Talya Lavie’s new Israeli comedy Honeymood starts with the ending.  Or, at least the ending you expect for a romantic comedy; THE WEDDING! The exchange of vows, the lifelong commitment and lifelong bliss; the rest of your existence tied up in a neat bow together. The grand finale. Honeymood starts by placing us in the hallway of the bridal suite, where our groom, Ran Danker’s Noam, carries our giggling bride, … Continue reading LFF 2020 – ‘Honeymood’ is a Supremely Charming Marriage Story

Review – ‘Evil Eye’ Has No Vision

Adapted from the Audible play of the same name by Madhuri Shekar, Jason Blum welcomes a new Horror-Thriller Evil Eye to Amazon as part of their ‘Welcome to the Blumhouse collection’. This film joins the latest releases alongside both Nocturne and Black Box.  In Evil Eye, we follow a mother and daughter, Usha (Sarita Choudhury) and Pallavi (Sunita Mani) respectively, and the events surrounding how their relationship deteriorates when a handsome stranger, Sandeep (Omar Maskati), … Continue reading Review – ‘Evil Eye’ Has No Vision

LFF 2020 – ‘Limbo’ is Compelling and Comical

The Western Isles of Scotland transform into purgatory for a group of asylum seekers in Ben Sharrock’s gorgeously shot, bitingly funny Limbo. After fleeing war-torn Syria, musician Omar (Amir El-Masry) waits for the result of his asylum request with his peers, while being clumsily educated on culture awareness and social mobility by officials. His severance from his home and family is brought to life through … Continue reading LFF 2020 – ‘Limbo’ is Compelling and Comical

Review – Horror Fans Return Home to ‘The Haunting of Bly Manor’

Mike Flanagan’s The Haunting of Hill House (the first in The Haunting anthology series) arrived on Netflix in 2018 and, for many, it was a welcomed change of pace to the mainstream horror shows out there. Each episode was slow and considered — poetic even — the gloom creeping in on viewers like a mist. The Haunting of Bly Manor is the next instalment in our newest ghostly anthology, gracing screens last weekend. Like its predecessor, Bly Manor has its origins in the literary world, based on Henry James’ The Turn of the Screw.   If … Continue reading Review – Horror Fans Return Home to ‘The Haunting of Bly Manor’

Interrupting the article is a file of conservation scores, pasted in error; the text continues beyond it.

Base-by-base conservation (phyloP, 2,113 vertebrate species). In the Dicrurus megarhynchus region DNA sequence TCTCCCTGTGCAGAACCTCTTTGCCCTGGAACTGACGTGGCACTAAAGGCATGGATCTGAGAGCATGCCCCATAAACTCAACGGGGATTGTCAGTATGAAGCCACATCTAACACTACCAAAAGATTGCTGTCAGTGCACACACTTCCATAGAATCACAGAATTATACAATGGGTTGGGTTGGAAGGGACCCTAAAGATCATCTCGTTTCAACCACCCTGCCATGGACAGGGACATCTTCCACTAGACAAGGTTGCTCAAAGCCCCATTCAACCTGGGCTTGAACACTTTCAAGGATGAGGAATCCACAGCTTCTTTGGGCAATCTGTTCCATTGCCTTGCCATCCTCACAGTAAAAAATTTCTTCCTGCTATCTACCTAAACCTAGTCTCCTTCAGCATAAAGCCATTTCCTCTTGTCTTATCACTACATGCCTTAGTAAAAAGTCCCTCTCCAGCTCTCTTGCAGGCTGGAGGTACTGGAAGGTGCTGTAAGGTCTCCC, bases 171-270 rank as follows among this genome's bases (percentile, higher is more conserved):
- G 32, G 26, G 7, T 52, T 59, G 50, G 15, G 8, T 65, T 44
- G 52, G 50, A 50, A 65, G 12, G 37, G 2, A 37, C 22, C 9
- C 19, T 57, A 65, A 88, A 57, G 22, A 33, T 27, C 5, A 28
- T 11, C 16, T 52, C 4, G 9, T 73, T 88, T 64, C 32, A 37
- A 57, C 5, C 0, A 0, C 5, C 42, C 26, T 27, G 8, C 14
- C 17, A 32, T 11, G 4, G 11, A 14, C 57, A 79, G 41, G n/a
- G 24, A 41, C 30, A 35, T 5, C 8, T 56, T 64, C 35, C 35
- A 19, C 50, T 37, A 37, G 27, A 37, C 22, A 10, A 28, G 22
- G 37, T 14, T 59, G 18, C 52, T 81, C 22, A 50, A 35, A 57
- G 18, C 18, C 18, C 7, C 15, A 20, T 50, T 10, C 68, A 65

LFF 2020 – ‘Rose: A Love Story’ Struggles to Tell a Story

The title of Rose: A Love Story wants you to know how subversive it’s being by really being “A Love Story” when it looks like a survivalist genre flick, featuring a deadly virus, post-apocalypse level isolation and moments of vampiric horror. Rose, unfortunately, fails to present any evidence of subversive or intelligent storytelling, and is dragged down by a flimsy script and tedious pacing. Married … Continue reading LFF 2020 – ‘Rose: A Love Story’ Struggles to Tell a Story

LFF 2020 – ‘Possessor’ is a Tearing Bloody Horror with Some Lost Potentional

Brandon Cronenberg is definitely his father’s son. This is obvious from the beginning, with the ultra-gory psychologically induced scenes that continue to surprise and compel. His newest feature, Possessor, a horror fracturing dive into assassins who use brain implant technology to inhabit the bodies of others to terminate high profile targets. In terms of narrative and style, there is reason to say this is executed quite … Continue reading LFF 2020 – ‘Possessor’ is a Tearing Bloody Horror with Some Lost Potentional